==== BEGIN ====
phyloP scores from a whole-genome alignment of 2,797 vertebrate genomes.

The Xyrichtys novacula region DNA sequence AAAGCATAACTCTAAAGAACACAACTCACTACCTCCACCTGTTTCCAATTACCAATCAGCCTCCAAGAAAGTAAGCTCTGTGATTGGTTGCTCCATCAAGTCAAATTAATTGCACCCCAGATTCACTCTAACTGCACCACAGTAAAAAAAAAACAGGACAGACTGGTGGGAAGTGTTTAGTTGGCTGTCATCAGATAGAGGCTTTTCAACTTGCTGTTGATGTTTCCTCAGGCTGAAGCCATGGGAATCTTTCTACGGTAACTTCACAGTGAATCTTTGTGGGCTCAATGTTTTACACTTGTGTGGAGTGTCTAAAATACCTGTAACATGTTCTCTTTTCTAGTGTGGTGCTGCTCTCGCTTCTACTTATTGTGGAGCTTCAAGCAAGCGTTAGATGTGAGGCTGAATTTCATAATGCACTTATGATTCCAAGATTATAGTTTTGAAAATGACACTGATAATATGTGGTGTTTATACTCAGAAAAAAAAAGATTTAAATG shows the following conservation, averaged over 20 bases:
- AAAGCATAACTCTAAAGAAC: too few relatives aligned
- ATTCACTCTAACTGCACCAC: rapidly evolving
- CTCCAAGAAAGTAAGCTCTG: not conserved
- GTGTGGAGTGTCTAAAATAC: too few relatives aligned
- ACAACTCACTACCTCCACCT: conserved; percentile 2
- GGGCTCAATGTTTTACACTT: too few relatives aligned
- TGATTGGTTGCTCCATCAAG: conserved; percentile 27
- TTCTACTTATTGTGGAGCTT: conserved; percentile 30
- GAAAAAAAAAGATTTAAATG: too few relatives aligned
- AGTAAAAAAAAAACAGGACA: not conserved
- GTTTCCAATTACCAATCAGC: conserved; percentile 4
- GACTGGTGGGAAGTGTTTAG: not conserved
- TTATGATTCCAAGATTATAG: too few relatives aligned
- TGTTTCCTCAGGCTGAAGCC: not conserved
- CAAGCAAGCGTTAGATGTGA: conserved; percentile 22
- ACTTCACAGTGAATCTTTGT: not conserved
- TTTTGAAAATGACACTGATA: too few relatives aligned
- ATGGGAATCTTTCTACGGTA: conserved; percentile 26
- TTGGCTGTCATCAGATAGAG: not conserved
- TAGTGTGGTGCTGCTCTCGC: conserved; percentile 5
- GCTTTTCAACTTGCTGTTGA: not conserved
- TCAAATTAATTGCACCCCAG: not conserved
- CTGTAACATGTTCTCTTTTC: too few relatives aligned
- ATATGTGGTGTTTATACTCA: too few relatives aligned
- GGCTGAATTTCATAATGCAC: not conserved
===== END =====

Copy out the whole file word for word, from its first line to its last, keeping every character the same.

phyloP scores from a whole-genome alignment of 2,797 vertebrate genomes.

The Xyrichtys novacula region DNA sequence AAAGCATAACTCTAAAGAACACAACTCACTACCTCCACCTGTTTCCAATTACCAATCAGCCTCCAAGAAAGTAAGCTCTGTGATTGGTTGCTCCATCAAGTCAAATTAATTGCACCCCAGATTCACTCTAACTGCACCACAGTAAAAAAAAAACAGGACAGACTGGTGGGAAGTGTTTAGTTGGCTGTCATCAGATAGAGGCTTTTCAACTTGCTGTTGATGTTTCCTCAGGCTGAAGCCATGGGAATCTTTCTACGGTAACTTCACAGTGAATCTTTGTGGGCTCAATGTTTTACACTTGTGTGGAGTGTCTAAAATACCTGTAACATGTTCTCTTTTCTAGTGTGGTGCTGCTCTCGCTTCTACTTATTGTGGAGCTTCAAGCAAGCGTTAGATGTGAGGCTGAATTTCATAATGCACTTATGATTCCAAGATTATAGTTTTGAAAATGACACTGATAATATGTGGTGTTTATACTCAGAAAAAAAAAGATTTAAATG shows the following conservation, averaged over 20 bases:
- AAAGCATAACTCTAAAGAAC: too few relatives aligned
- ATTCACTCTAACTGCACCAC: rapidly evolving
- CTCCAAGAAAGTAAGCTCTG: not conserved
- GTGTGGAGTGTCTAAAATAC: too few relatives aligned
- ACAACTCACTACCTCCACCT: conserved; percentile 2
- GGGCTCAATGTTTTACACTT: too few relatives aligned
- TGATTGGTTGCTCCATCAAG: conserved; percentile 27
- TTCTACTTATTGTGGAGCTT: conserved; percentile 30
- GAAAAAAAAAGATTTAAATG: too few relatives aligned
- AGTAAAAAAAAAACAGGACA: not conserved
- GTTTCCAATTACCAATCAGC: conserved; percentile 4
- GACTGGTGGGAAGTGTTTAG: not conserved
- TTATGATTCCAAGATTATAG: too few relatives aligned
- TGTTTCCTCAGGCTGAAGCC: not conserved
- CAAGCAAGCGTTAGATGTGA: conserved; percentile 22
- ACTTCACAGTGAATCTTTGT: not conserved
- TTTTGAAAATGACACTGATA: too few relatives aligned
- ATGGGAATCTTTCTACGGTA: conserved; percentile 26
- TTGGCTGTCATCAGATAGAG: not conserved
- TAGTGTGGTGCTGCTCTCGC: conserved; percentile 5
- GCTTTTCAACTTGCTGTTGA: not conserved
- TCAAATTAATTGCACCCCAG: not conserved
- CTGTAACATGTTCTCTTTTC: too few relatives aligned
- ATATGTGGTGTTTATACTCA: too few relatives aligned
- GGCTGAATTTCATAATGCAC: not conserved